Friday, July 3, 2009

7/4- Love of God and Country

(Washington- Prayer at Valley Forge)

Devotional using scripture, quote from John Calvin and thoughts for the day each day- on the 500th anniversary of Calvin's birth.

“Blessed is the nation whose God is the Lord, the people He has chosen as his heritage!” (Psalm 33:12)
"Build houses and settle down; plant gardens and eat what they produce. 6 Marry and have sons and daughters; find wives for your sons and give your daughters in marriage, so that they too may have sons and daughters. Increase in number there; do not decrease. 7 Also, seek the peace and prosperity of the city to which I have carried you into exile. Pray to the LORD for it, because if it prospers, you too will prosper." (Jeremiah 29:5-7)

Calvin: “Human beings exist under a twofold government (inner=spiritual- instituted by the church; and outer= moral- instituted by the state)…although this topic seems alien to the spiritual doctrine of faith, it is right to join them, in fact necessity compels me to do so…The civil government has as its appointed end to cherish and protect the outward worship of God, to defend sound doctrine of piety and the position of the church, to adjust our life to the human society, to form our social behavior to civil righteousness, to reconcile us with one another and to promote general peace and tranquility.” (IV.20.2)

On July 3, Bill Moyers asked the question on ETV of professor Serene Jones, president of Union Theological Seminary, New York, to “channel the good Calvin” who was able to listen to the changes going on in the world. Dr. Jones spoke of a possible “New Reformation” recognizing the economic and spiritual changes going on as Calvin recognized them 500 years ago. Our weak economy can give rise to churches reaching out to the hungry and ministering to those in need. It may be important to note that after the Great Depression and WWII there was a tremendous, quiet revival in our country. My hopes are that this will happen again and that we may once again reform the church, by God’s grace.
On July 4th it is important to remember a few things. It is important to remember the freedom that we have- freedom to worship, freedom to speak, freedom to own property and to give to others. For Calvin, there was no government no power that is not derived from the ultimate power- God. Human government was for the common good (and under God), and so was faith. Laws in Geneva requiring church attendance and education of children combined with laws for public sanitation, family health practice and the founding of new industry. McNeill pointed out that Geneva’s revival under Calvin also included latrines, balcony railing for their houses, better home-heating systems, licensed dentists, new hospitals, their first textile factory, along with public education, and a new college. In contrast to this are the countries without faith- most notably Eastern Europe and the former Soviet Union whose lack of faith led to the destruction of even basic human services. Cuba is another example. I remember going to Cuba ten years ago this month. I found the church persecuted (the pastor of First Presbyterian Havana was brought in for questioning for his sermon the day I arrived), oranges were rotting in railway cars while the people were starving for food.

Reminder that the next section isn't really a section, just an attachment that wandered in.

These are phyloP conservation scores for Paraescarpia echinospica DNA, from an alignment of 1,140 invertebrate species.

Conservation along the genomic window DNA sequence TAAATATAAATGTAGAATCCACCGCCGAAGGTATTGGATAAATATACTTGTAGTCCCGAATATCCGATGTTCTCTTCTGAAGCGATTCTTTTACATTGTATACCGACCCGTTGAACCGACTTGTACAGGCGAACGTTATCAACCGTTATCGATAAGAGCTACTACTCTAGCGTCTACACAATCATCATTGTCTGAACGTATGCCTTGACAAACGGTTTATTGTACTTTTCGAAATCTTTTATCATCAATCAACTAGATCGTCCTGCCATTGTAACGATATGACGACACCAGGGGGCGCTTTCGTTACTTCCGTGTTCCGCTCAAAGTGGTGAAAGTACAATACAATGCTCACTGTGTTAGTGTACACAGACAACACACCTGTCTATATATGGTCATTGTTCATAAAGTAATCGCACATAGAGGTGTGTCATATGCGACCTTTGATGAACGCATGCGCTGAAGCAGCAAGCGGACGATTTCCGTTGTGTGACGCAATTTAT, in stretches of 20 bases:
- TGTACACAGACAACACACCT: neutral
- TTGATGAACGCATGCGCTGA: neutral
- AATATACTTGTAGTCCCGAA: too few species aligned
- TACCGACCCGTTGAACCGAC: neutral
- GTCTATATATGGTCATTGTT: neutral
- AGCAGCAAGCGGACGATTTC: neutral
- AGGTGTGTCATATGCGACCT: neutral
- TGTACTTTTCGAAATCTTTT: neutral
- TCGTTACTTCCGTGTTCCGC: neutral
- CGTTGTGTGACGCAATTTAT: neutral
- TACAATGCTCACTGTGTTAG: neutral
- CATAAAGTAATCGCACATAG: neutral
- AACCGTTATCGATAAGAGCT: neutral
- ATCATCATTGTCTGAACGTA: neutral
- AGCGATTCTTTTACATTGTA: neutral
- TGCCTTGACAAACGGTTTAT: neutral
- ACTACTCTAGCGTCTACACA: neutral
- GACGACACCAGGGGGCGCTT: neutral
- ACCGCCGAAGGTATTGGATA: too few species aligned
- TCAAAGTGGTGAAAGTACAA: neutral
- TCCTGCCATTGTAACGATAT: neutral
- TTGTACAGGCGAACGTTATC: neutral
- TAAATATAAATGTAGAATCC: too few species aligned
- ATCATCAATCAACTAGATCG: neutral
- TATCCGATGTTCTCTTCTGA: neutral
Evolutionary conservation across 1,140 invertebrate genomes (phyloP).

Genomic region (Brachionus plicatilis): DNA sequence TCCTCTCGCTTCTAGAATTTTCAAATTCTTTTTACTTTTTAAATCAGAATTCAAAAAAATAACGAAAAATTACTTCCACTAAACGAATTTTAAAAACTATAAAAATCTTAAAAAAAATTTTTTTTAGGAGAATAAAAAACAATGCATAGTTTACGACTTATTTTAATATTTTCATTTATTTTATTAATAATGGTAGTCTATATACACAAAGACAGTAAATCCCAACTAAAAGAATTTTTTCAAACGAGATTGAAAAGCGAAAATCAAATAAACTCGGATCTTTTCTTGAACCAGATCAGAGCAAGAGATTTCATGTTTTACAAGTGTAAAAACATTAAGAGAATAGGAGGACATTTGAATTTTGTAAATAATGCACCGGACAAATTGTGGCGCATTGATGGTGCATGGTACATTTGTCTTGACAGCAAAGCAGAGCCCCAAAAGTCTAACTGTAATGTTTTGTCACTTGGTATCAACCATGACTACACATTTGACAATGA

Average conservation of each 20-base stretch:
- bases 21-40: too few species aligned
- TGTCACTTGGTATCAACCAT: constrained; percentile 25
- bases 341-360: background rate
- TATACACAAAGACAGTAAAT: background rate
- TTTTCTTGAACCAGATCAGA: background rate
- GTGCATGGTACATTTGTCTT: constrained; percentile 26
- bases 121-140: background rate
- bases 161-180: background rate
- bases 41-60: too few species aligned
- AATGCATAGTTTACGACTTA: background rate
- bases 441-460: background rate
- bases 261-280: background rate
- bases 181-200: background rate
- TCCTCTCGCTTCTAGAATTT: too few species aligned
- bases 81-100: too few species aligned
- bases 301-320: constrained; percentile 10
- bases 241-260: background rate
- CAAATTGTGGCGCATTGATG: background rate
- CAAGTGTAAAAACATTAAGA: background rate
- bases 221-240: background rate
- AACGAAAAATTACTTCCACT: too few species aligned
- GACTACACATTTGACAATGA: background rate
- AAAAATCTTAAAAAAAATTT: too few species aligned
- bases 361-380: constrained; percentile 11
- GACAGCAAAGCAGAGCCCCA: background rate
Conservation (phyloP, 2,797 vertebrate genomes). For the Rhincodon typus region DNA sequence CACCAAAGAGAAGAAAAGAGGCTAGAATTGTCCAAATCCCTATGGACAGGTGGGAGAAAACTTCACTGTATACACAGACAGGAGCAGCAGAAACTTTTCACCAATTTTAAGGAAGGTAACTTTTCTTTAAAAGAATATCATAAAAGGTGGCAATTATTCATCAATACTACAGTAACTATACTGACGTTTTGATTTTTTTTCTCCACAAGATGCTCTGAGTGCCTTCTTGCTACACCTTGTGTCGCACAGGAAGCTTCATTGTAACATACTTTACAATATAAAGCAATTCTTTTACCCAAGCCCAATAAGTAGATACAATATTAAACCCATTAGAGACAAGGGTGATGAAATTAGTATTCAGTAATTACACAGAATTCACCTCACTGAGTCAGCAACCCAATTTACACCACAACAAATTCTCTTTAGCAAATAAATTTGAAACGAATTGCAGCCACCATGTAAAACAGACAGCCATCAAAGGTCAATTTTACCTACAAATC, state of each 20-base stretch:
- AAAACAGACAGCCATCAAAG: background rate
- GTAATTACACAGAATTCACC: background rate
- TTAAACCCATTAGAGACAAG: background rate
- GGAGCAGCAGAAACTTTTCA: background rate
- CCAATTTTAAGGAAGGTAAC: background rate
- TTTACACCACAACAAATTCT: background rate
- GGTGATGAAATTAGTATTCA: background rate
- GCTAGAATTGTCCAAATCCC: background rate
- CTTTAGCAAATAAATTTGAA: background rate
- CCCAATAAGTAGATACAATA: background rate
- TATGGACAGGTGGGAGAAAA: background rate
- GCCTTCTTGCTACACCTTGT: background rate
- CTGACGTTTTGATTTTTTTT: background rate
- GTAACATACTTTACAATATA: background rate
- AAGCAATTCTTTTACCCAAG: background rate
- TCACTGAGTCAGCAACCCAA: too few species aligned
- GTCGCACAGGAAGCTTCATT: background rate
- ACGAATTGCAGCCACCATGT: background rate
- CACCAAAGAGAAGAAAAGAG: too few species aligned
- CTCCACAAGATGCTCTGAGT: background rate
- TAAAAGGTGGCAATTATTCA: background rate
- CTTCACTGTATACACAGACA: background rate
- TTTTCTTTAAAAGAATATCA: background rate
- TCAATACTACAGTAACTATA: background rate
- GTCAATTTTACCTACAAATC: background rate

There was a time when many in American thought we were the chosen nation. The early Calvinists (like the Puritans and Pilgrims) were hoping for a nation that would be a city on a hill- a light for the world to see. There are not many who believe that any more. Yet, the people of God can continue to influence our country by the way we live, and also by multiplying the gospel in our country. Much of the freedom we have is there because people seek to follow Him and reject evil. McNeill described Calvinism as fostering ideals of “human freedom, public justice, and representative and responsible government. While many of us exceed Calvin’s tolerance, we lack his consecration to the aid of others and the betterment of society.” We are called to pray for the place where God has placed us, and work for its prosperity. We not only are called to pray, but to live, vote, and care about our nation. Some are called to serve in the military, some are called to run for office. My hopes are that this great nation will come closer to God as Christians really live and share their faith.
There has always been a bit of tension in Calvinism between those who seek to love country over God (and the state becomes too powerful and autocratic), and those who neglect their country out of misguided love of God. To some, any kind of patriotism is a sin. There were some Calvinists who wouldn't say the pledge of allegiance. There are some who refuse to put an American flag in the sanctuary. There are others who want us to sing "God Bless America" every week along with saying the pledge of allegiance. Perhaps a better way is to worship God only, but also recognize that in God's sovereignty He has placed us in our land. We are to pray for it, make it as good as it can be-- also for the glory of God. There is a place for primary love for God and secondary love for country.

Prayer: Thank you for our country Lord. Bless our leaders with wisdom and direction. Draw us back to yourself, Lord, that we might be a blessing to you.

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